Myskoolbus lets parents breathe easy with its real-time tracking app for school commute


Ahmedabad-based myskoolbus is a unique application developed by Pooja Khemka and Preeti Agarwal to ensure the safety of children on school buses by tracking their location in real time.

In our run-up to Women’s Entrepreneurship Day, we focus on women from non-metro cities who have battled many odds to become entrepreneurs. ‘Small Town, Big Dreams’ pays tribute to their grit, determination and hard work. We start off with myskoolbus.

Born in a conservative Marwari family in Gujarat, Pooja Khemka, Co-founder of myskoolbus, deems herself lucky to have parents who stood by her in every endeavour. Despite some opposition, she joined college and later convinced her parents to allow her to study chartered accountancy.

Entrepreneurship happened to her quite by chance. Marriage and motherhood happened and a specific incident changed her life forever. Once, she was stuck in traffic and missed her son’s school bus. She couldn’t track the whereabouts of the bus as she was unable to reach the transport manager on the phone. The bus was on the move and it was a harrowing few moments until she located the bus.

Starting up myskoolbus

These tense moments sowed the seeds for myskoolbus, a school bus GPS-tracking application for parents that she started with her friend Preeti Agarwal. Pooja recounts, “Has anyone ever thought of the plight of a mother who is eagerly waiting for the arrival of her kids from school and they don’t show up on time? I have personally experienced that and the incident left me traumatised.”

Started in 2013 in Ahmedabad, myskoolbus leverages advancements in information technology and telecommunications like GPS mobile tracking, radio frequency identification (RFID), cloud computing and mobile apps to address different pain points. It gives real-time visibility to parents and institute authorities while alerting them on any deviation from the defined thresholds. In short, it ensures the safety of your children, while on the move.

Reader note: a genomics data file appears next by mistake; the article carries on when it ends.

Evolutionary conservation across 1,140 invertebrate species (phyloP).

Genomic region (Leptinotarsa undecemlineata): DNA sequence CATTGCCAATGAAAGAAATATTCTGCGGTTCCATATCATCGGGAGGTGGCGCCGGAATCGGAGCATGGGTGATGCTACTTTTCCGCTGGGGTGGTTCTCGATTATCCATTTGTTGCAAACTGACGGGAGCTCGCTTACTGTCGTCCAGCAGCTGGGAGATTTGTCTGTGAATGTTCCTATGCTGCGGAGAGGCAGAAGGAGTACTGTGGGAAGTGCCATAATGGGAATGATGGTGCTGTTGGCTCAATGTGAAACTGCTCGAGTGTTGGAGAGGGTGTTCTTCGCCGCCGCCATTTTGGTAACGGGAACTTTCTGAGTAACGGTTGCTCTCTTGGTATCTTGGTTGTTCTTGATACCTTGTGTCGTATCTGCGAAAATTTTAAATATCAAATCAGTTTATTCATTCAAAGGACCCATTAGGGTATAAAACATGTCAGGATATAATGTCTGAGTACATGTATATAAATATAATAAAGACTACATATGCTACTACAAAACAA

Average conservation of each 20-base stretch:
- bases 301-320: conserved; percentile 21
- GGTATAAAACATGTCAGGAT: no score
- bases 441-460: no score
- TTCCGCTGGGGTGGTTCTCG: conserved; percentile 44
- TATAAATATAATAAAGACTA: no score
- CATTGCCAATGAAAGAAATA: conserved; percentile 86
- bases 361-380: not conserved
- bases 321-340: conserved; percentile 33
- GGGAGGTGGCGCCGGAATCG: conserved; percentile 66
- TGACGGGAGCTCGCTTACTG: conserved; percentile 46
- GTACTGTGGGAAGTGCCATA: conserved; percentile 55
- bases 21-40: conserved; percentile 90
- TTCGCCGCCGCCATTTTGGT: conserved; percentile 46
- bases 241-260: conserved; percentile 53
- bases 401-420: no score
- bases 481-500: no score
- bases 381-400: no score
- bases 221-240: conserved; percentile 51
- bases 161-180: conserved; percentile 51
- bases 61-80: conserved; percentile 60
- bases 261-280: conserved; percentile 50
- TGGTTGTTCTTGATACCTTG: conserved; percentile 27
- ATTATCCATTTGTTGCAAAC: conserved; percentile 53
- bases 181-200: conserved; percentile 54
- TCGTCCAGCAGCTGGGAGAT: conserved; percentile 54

Pooja explains why starting up in Ahmedabad was a good choice. “I am a homemaker, and for me to balance both family and business was very much essential. Apart from that, controlling costs like lower rents and cheaper resources since we are bootstrapped played a big factor. In addition, relationship and trust are key drivers of awareness and purchase in the small cities. I believe if you are able to carve a niche in a small town, you can corner the market by being the only one in the area,” she says.

Smaller town. Bigger challenges

Pooja receiving an award

Being a woman entrepreneur based out of a non-metro comes with its own set of challenges. Pooja bemoans the lack of support from local media and feels that startup stories come mostly from metros. “Also, convincing the clients that women-led startups can deliver long-term quality services at a competitive price was difficult. Communicating and convincing transport contractors and drivers was a major challenge,” she points out.

“Often, the men would come and tell me in Gujarati, ben aa tamaru kaam nathi (Sister, this is not your work), and I used to be upset to hear that. But with the support of  my parents and husband, I overcame situations with ease to provide effective solutions to my clients.”

The sheer lack of technology-led pitching events in a city like Ahmedabad is also a major impediment when it comes to networking. However, Pooja is happy with the mentoring support myskoolbus has received from the Cherie Blair Foundation – London, Facebook’s SheLeadsTech programme and the Kalorex Group.

Within a short period, the response has been encouraging. “When we started, there were many people who challenged our venture for four months saying you cannot do it. It’s not a woman’s job.  In fact, some school authorities also took us lightly. But now the naysayers have been converted into satisfactory clients,” says Pooja.

Future plans for myskoolbus includes working on transit surveillance with AI support to understand different situations that can arise during the journey like fights among students, misbehaviour or others. It is also planning to venture into individual women and child safety and tracking solutions that includes wristbands, safety bags, among others.

Source: Yourstory

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